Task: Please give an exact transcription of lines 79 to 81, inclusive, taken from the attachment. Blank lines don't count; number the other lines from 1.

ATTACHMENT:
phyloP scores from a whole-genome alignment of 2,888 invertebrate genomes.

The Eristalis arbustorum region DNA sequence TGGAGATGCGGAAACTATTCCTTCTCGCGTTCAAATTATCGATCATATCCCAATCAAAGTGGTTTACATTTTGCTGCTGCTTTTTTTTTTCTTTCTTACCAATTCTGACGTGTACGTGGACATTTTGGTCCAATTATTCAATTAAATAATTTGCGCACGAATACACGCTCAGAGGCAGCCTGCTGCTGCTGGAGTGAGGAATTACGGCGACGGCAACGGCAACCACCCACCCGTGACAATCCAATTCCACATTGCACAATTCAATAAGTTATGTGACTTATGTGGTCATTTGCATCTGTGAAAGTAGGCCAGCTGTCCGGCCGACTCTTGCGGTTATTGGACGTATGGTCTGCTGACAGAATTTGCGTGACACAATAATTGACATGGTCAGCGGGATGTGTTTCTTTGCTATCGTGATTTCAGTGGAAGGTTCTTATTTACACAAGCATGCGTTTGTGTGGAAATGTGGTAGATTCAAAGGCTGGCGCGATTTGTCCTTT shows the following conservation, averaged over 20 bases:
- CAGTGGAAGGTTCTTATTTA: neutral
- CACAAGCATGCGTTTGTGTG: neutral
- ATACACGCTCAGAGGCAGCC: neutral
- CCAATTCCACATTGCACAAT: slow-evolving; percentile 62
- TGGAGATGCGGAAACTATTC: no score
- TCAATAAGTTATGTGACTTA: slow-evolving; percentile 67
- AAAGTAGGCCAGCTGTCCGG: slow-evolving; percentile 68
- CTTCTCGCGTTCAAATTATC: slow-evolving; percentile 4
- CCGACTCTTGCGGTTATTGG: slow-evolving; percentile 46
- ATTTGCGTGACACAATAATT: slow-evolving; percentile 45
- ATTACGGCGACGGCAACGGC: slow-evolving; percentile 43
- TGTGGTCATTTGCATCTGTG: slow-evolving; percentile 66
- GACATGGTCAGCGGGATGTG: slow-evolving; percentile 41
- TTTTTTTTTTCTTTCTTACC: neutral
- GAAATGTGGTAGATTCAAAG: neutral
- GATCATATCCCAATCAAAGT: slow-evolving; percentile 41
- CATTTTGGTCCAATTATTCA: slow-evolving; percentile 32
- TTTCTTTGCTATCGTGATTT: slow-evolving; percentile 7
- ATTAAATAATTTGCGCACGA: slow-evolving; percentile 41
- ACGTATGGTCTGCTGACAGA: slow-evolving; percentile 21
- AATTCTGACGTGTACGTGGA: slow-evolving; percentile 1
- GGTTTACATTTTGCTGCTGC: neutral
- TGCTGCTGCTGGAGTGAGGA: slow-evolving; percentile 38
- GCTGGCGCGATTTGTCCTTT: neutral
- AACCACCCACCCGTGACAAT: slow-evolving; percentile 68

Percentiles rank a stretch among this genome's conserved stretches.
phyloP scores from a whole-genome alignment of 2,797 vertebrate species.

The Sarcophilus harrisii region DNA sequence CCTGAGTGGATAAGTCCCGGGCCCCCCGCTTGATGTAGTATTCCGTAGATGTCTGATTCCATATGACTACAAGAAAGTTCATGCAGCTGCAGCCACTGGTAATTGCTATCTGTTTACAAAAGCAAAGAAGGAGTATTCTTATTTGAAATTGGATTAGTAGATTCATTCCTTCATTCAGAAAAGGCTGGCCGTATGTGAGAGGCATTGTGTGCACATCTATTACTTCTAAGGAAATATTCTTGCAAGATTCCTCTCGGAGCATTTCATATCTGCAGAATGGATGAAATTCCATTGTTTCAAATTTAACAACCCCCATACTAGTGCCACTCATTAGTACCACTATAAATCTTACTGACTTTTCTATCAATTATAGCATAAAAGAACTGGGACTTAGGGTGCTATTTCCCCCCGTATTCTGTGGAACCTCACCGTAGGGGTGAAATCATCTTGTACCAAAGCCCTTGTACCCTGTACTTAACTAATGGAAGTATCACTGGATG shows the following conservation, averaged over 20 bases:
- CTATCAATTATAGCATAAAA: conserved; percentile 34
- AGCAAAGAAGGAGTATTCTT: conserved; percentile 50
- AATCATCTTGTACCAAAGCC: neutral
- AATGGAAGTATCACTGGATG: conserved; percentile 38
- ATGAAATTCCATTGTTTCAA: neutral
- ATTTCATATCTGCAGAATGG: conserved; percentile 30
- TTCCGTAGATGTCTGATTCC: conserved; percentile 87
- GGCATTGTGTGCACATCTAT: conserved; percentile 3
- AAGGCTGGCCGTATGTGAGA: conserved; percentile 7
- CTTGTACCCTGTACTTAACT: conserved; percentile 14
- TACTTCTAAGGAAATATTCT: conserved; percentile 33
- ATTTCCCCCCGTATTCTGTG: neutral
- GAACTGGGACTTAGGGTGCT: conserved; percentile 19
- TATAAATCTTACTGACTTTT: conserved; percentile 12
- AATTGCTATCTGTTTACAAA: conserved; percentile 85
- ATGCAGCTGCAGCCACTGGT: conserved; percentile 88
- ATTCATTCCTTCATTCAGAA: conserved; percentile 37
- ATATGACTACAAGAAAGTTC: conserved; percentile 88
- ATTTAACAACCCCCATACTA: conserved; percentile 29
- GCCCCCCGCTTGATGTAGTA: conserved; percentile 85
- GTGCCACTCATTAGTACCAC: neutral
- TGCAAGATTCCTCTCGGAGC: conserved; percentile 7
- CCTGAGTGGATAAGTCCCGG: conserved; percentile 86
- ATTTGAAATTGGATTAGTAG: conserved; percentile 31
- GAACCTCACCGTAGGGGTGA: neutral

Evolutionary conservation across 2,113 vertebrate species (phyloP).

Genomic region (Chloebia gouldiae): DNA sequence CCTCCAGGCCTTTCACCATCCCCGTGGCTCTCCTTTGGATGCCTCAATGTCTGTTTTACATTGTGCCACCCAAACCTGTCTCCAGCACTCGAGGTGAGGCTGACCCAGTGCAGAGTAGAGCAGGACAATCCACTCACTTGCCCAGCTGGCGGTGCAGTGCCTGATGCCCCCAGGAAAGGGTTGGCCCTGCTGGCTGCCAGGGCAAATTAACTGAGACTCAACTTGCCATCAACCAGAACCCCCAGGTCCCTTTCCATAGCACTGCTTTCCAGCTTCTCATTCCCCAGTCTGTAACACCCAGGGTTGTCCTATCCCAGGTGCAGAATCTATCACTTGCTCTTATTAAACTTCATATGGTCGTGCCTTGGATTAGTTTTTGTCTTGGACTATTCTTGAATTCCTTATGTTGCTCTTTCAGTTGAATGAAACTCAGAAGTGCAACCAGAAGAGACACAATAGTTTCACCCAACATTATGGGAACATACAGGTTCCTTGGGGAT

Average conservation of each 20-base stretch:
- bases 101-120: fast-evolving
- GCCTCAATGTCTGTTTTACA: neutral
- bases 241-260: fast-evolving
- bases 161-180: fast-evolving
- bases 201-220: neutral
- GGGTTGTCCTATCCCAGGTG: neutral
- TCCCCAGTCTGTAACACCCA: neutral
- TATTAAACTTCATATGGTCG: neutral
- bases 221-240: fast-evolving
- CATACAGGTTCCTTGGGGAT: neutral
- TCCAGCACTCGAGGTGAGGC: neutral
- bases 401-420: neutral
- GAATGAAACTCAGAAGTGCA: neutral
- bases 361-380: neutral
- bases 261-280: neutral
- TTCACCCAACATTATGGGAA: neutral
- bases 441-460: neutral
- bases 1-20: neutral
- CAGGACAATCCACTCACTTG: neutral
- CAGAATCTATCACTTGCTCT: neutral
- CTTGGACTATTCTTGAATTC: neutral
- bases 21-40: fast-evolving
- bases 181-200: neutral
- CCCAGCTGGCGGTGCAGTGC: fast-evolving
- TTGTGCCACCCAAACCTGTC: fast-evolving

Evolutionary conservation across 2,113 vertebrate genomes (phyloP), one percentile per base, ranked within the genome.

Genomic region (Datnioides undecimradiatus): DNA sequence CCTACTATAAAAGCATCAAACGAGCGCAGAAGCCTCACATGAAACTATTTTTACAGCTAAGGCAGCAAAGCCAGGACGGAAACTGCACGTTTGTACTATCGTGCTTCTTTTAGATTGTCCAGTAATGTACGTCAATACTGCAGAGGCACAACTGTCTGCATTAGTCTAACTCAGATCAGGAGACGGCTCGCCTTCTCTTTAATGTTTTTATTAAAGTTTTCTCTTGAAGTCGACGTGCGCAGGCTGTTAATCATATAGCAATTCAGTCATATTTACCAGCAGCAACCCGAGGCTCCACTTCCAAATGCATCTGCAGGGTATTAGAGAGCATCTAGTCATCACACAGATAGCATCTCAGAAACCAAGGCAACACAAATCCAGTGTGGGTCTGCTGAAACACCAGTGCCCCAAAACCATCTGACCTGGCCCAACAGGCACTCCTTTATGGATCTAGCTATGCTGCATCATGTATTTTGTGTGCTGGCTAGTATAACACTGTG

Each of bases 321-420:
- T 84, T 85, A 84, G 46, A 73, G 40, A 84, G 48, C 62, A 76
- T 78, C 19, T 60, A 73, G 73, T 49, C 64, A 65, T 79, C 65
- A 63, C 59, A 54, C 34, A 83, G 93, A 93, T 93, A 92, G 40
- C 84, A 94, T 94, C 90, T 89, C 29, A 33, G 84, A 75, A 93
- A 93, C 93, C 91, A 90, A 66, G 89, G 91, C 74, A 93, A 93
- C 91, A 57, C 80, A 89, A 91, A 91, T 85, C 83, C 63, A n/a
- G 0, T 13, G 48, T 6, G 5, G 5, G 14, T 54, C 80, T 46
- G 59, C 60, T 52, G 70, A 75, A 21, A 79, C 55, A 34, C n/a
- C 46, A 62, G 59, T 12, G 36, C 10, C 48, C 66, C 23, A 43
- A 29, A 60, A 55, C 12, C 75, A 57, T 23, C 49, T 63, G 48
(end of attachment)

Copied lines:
- CTTGGACTATTCTTGAATTC: neutral
- bases 21-40: fast-evolving
- bases 181-200: neutral